Internet Payments

Secure & Reliable

Your data is encrypted and secure with us.
Godaddyseal image
VeraSafe Security Seal

Lethbridge Herald Newspaper Archives

- Page 12

Join us for 7 days to view your results

Enter your details to get started

or Login

What will you discover?

  • 108,666,265 Obituaries
  • 86,129,063 Archives
  • Birth & Marriages
  • Arrests & legal notices
  • And so much more
Issue Date:
Pages Available: 46

Search All United States newspapers

Research your ancestors and family tree, historical events, famous people and so much more!

Browse U.S. Newspaper Archives

googlemap

Select the state you are looking for from the map or the list below

OCR Text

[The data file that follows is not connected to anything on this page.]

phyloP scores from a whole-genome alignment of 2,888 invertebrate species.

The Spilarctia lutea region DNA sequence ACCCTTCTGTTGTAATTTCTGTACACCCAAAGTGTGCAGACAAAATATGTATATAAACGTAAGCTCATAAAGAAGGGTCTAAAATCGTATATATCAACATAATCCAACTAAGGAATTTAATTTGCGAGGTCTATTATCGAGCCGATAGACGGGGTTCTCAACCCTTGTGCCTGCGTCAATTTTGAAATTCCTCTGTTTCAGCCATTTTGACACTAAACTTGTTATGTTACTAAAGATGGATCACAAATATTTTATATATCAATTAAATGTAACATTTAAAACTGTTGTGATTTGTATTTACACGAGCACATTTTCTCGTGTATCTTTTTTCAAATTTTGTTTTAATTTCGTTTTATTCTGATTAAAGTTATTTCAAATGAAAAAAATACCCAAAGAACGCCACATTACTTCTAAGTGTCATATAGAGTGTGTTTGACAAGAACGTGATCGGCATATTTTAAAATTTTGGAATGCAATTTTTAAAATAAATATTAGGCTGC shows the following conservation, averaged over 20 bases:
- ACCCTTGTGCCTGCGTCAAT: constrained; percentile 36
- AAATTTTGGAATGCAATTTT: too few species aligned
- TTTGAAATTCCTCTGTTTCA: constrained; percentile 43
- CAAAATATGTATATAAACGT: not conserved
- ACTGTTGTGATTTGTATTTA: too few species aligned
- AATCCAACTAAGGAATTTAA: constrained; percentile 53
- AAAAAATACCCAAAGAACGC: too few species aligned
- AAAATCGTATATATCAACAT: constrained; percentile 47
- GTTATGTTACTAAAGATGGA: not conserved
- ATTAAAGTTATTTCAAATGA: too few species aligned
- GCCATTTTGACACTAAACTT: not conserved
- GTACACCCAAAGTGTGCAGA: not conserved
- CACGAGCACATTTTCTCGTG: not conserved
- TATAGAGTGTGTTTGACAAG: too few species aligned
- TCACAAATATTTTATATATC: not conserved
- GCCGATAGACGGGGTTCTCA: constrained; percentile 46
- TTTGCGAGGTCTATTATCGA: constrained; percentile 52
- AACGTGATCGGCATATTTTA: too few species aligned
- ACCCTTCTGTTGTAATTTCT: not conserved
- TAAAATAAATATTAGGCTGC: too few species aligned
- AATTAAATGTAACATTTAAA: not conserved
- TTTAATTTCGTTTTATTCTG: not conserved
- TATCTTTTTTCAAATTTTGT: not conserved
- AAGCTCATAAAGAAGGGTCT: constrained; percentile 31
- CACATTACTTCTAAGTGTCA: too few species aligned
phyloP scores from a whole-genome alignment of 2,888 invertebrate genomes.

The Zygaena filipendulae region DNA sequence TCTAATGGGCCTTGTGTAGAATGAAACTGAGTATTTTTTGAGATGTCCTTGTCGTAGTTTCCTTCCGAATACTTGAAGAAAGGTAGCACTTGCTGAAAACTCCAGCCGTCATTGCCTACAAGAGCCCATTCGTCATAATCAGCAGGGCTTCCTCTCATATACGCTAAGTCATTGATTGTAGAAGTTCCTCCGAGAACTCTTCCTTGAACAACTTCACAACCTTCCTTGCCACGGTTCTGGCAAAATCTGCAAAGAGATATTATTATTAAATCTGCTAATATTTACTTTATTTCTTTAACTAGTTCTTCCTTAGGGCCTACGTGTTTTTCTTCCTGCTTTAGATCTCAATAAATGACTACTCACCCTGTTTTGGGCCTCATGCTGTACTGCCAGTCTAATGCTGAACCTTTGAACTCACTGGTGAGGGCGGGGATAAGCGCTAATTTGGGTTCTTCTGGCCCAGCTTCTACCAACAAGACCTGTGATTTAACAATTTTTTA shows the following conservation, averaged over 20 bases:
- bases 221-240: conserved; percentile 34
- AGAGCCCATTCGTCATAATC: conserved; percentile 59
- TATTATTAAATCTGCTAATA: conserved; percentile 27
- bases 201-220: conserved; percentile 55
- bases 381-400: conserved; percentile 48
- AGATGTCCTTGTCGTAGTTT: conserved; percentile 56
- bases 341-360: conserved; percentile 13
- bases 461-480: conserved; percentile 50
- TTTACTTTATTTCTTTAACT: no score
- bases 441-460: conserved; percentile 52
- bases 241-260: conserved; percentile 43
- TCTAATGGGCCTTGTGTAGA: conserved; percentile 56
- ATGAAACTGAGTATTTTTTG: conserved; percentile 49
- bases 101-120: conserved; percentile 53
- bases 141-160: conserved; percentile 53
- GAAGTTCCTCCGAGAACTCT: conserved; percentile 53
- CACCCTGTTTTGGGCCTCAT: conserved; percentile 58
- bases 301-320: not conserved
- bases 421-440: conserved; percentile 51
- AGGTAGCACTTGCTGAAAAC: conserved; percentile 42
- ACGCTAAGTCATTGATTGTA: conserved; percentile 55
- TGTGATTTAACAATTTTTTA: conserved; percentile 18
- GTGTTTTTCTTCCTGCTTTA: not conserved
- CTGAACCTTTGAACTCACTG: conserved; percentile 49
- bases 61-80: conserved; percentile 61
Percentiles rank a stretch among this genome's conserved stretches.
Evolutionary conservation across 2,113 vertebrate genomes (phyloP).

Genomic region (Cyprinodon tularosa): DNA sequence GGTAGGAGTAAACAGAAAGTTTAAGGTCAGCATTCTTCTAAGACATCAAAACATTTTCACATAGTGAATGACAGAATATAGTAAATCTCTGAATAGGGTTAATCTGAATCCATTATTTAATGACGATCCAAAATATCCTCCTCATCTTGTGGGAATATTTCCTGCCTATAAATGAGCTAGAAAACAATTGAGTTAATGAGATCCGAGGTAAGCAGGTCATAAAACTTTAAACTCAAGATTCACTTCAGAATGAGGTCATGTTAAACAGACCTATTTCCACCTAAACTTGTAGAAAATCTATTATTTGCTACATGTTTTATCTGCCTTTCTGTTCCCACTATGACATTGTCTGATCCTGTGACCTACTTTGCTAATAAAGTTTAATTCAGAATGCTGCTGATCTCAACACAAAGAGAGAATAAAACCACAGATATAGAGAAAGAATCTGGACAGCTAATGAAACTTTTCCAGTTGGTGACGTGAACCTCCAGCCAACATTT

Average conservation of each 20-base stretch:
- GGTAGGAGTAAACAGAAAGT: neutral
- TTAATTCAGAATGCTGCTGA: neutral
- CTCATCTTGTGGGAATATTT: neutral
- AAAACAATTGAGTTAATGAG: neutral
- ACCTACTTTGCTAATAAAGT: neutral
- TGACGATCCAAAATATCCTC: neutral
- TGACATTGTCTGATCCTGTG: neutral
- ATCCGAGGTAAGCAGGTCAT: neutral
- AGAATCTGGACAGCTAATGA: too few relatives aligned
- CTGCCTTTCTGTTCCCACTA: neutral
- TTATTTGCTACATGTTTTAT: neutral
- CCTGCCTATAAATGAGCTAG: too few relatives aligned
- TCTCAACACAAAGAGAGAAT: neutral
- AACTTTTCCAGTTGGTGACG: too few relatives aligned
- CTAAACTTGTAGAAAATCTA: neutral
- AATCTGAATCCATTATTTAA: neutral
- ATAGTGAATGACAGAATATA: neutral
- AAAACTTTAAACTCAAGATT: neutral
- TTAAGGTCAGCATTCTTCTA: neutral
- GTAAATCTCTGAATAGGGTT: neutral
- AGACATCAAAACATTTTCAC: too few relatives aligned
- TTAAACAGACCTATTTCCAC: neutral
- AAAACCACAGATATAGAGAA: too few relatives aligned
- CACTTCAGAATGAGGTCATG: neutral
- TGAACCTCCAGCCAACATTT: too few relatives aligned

Lethbridge Herald, The (Newspaper) - February 20, 1974, Lethbridge, Alberta 12- THE LETHBRIPGE HERALD Wednesday. February 20, 1974 BOOK NOW FOR OVERSEAS CHARTERS and tarm now conUct ART WILLIAMS TRAVEL CENTRE VILLAGE MALL PhOM 328-3201 Herald- Sports LiMMdHOfficiFiiriitirUtd. Lml TMi Shopping McH LtlhbrMBt o FILING Braves expect to play slugger as a pinch-hitter Planned part-time use of Aaron draws baseball's ire By DAVE ANDERSON New York Times Service NEW YORK In brazen defiance of baseball's integrity, the Atlanta Braves have decreed that they will not fulfill their 162-game commitment to the National League schedule this year. Instead, the Braves will play 159 games The other three, their opening series in Cincinnati, have emerged as exhibitions now that Henry Aaron won't be in the starting lineup Over the weekend, Bill Bartholomay, the Braves' chairman of the board, announced that Aaron, whose next home run will equal Babe Ruth's record, "Will be available as a pinch-hitter for the road games in Cincinnati and for part-time play if required bv Eddie the team's manager. It sounded as if the Braves were talking about three games in Florida during spring training instead of what are advertised as championship games. After the opening series in Cincinnati, the Braves return to Atlanta for an 11-game home stand, beginning with a Monday night game against the Los Angeles Dodgers that will be nationally televised. Bartholomay obviously is more concerned with preserving Aaron's historic 714th and 715th home runs as a box-office attraction and an Atlanta spectacular than he is with winning the three games in the Cincinnati series. If he could manipulate it completely, Bartholomay probably would prefer that Henry's two homers occur in the final game of the season So brazen was the Braves' decision, it even awoke that guardian of baseball's integrity, commissioner Bowie Kuhn, who had been asleep on sentry duty. Three weeks ago Aaron disclosed, "I would like the 714th and 715th home runs to be in Atlanta. I've talked it over with Bill Bartholomay and I think I'll play the second game in Cincinnati and sit out the other two." The Braves open there on Thursday, April 4, then play there Saturday and Sunday afternoons. "They don't need me in Cincinnati to sell out their opener. But they might need me to sell tickets for Saturday's game." Aaron's concern, and presumably Bartholomay's, for the Saturday game was subtle. It's expected to be the National Broadcasting Company's opening TV game of the week the perfect tease for the long home stand. Those comments by Aaron didn't stir the commissioner, but at least Bartholomay roused him. "I have discussed with Bill Bartholomay on the telephone the Braves' statement of last the commissioner announced today in a prepared statement. "He has assured me that the Braves will do their very best to win the opening three games in Cincinnati." Unless the Braves' executive assured Kuhn that Aaron, if healthy, will be in the starting lineup, the Atlanta franchise won't be doing its "very best" to win Aaron is 40 years old but he is not an ornament on the team, he is its soul. He is a clean-up hitter whom pitchers fear. He is not dragging into his final season. He is coming off a remarkable year in which he hit 40 homers, batted 301 and drove in 96 runs. When his name isn't on the lineup card, the Braves are not using their "very best" team. When a few pitchers mentioned last season that they might groove a pitch for Aaron when his home run record is imminent, Kuhn branded it "detrimental" to baseball and scolded them The current Aaron situation is, to borrow the commissioners vocabulary, equally detrimental. It's detrimental to the Los Angeles Dodgers, the Houston Astros and the San Francisco Giants, who hope to challenge the Reds in the National League west this year. If the Braves chose to preserve Aaron against the Reds in the final week of a pennant race instead of in the first week, the other contenders would squawk, and justly so. One of baseball's tenets is that a victory or a defeat in the first week counts the same in the standings as it does in the final week. And the Reds are chuckling "If he never hits another home run against said Bob Howsam, the Reds president, "it will be soon enough for me In his career Aaron has hit more homers against the Reds than any other team, and in four seasons at Riverfront Stadium, he has hit 10. It's detrimental to Eddie Mathews, who isn't that secure as the Braves' manager. It' detrimental to the Braves' pitchers who want Aaron swinging a bat for them. It's detrimental to those in Cincinnati who purchase tickets for the three games. They're entitled to see the Braves at their "very best" with Aaron, or else they're entitled to a cut-rate price. Exhibition games are never as expensive as championship games. Showdown set for tonight SAINT JOHN, N.B. (CP) British Columbia has a bye and then meets Saskatchewan today in a game that could decide the Canadian senior men's curling championship. B.C. crushed Alberta 11-3 in sixth-round play Tuesday night while Saskatchewan lost 8-5 to Prince Edward Island. The win left B.C. with a 6-0 won-lost record while Sas- katchewan is second at 5-1 P.E.I, is third with 4-1. In the seventh-round today Saskatchewan plays Alberta, Manitoba meets Ontario, Que- bec faces New Brunswick, Northern Ontario goes against Nova Scotia and P.E.I, tackles Newfoundland. B C. plays Saskatchewan in one of the eighth-round games this afternoon. A B.C. win would almost assure it of the championship. George Beaudry, skip of the B.C entry from Trail, said the bye comes at the right time In other sixth-round games, New Brunswick surprised de- fending champion Manitoba 104. Ontario whipped New- foundland 12-4 and Quebec edged Northern Ontario 9-7 in an extra end. In the fifth-round Tuesday, B.C. handed P.E.I, its first loss, 8-5: Saskatchewan came from behind for an 11-9 victory over Ontario, New Brunswick beat Newfoundland 8-5, Manitoba nipped Northern Ontario 7-5 and Quebec defeated Nova Scotia 8-5. Weekend Windfall FrLtoMon. Weekend savings plan: save yours, rent ours! 0095 GAS) Unlimited Mileage! Chevy Vega Big cars or small your choice while they last at this rate. Drive as far as you want. No additional mileage charge. Pay only for the gas you use. Budget Rent a Bar GET AWAY ON A WEEKEND WITH A "GET-AWAY RATE" CALL 328-6555 I Blues take out recent troubles on Flames Veteran third Elmo Eleaison, a veteran of numerous Unifarm Bonspiels, calls for a shot Tuesday as the four-day event hit the halfway mark. Unifarm bonspiel hits homestretch The 22nd annual Region 14, Unifarm Bonspiel has reached the haifway mark at the Lethbridge Curling Club with four rinks maintaining unblemished slates. Play in the four-event bonspiel got under way Monday and will come to an end Thursday morning with a final set for all four events StiiJ alive in the number one Southern Alberta Co-Op were rinks skipped by Norm Ober of Readymade, Hal Chronkite of Warner, Mike Balasz of Newlands and Min Yoshida of Iron Springs. Ober was to meet Chronkite this afternoon in one semi- final encounter while Balasz and Yoshida matched shots in the other. Meanwhile in event number two. Jhe United Farmers of two nnks have reached the four s while another four are looking for the remaining two berths. Jim Nayha of Iron Springs and Roy Jensen of Newlands earned semi-final berths in the number two. They will await the outcome of games between Tony Postman of Newlands and Les Bartlett of Wilson and George Wobick of Wilson and Fred Burton of Readymade. IVayna and will settle one spot in the number two final. Thursday morning at eight The other final berths will also be decided at that time. Only two rinks have reached the eights of the number three Co-Op Insurance Services event. John Panczak of Magrath and Bob Hanna of Newlands earned the first two spots in the eights of the number three. Play in the fourth and final event has yet lo reach the 16's The fourth event is the Sopenor Propane sponsored event. Islanders break slump in big way By The CANADIAN PRESS When New York Islanders and St. Louis Blues want to end a winless famine, they don't mess around. The Islanders upset Montreal 5-3 Tuesday night for their first regular-season triumph over the Canadiens since joining the National Hockey League in 1972 The Canadiens entered the game in Uniondale, N Y with eight wins and a tie against the Islanders. The win also enabled the Islanders to break a five- game winless streak, four defeats and a tie. The Blues, meanwhile, snapped an eight-game winless seven defeats and a with a 7-1 victory over Atlanta Flames to give coach Lou Angotti his first triumph since taking over the position last Saturday. He lost his first start 4-2 to Minnesota North Stars. In another game, Vancouver Canucks edged Los Angeles Kings 4-3 for their 16th win of the season The Canadiens, who outscored the Islanders 40-17 in their previous meetings, remain in second place in the East Division with 73 points, 13 behind leading Boston Bruins and five ahead of New York Rangers. Toronto is fourth with 63 points followed by Buffalo with 56, Detroit 46, the Islanders 44 and the Ca- nucks 41. The Blues took over sole possession of third place in the West with 54 points, two more than the Flames and four ahead of the Kings. The who now have 15 wins, three more than VANCOUVER 4, LOS ANGELES 3 Firtt 1. Vancouver, Gould 10 (Tannahill. Ververgaert) 658: 2 Los Angeles. Corngan 11 (Williams. Kannegiesser) 16.25. Penalties Pratt 15-47. Oddleifson. Kozak double minor 18-21 Second 3 Vancouver. Ververgaert 14 (Guevremont) 855 Penalties Nevm 0.25. Lalonde 3 37. Ververgaert 6-39. Berry. Oddleifson minors, majors 10-21. Maloney 13 38. Third Pwtod 4 Los Angeles. Berry 16 (Widmg. Komadoski) 0-46: 5 Vancouver. O'Ranerty 13 (Dunn. Boddy) 5-39: 6. Vancouver. Bordeleau 8 (Kearns. Lemieux) 15.02: 7. Los Angeles. Corrigan 12 (Maloney) Penalties Maloney Murdoch Boudnas 17.29. Vancouver bench served by Tannahill 18.52. en goal by vancouwr 5 9 16 11 13-40 7.916 SL Louto 7. Attenta 1 1 St Louis Memck 14 (Baitey. Unget) 4 12- 3.20 Second Period 2 SJ Louis. Merrick 15 (Bailey. Plante) 429: 3 St. Louis. Baitey 11 (Memck. Awry) 8-08. 4 St Louis. Unger 27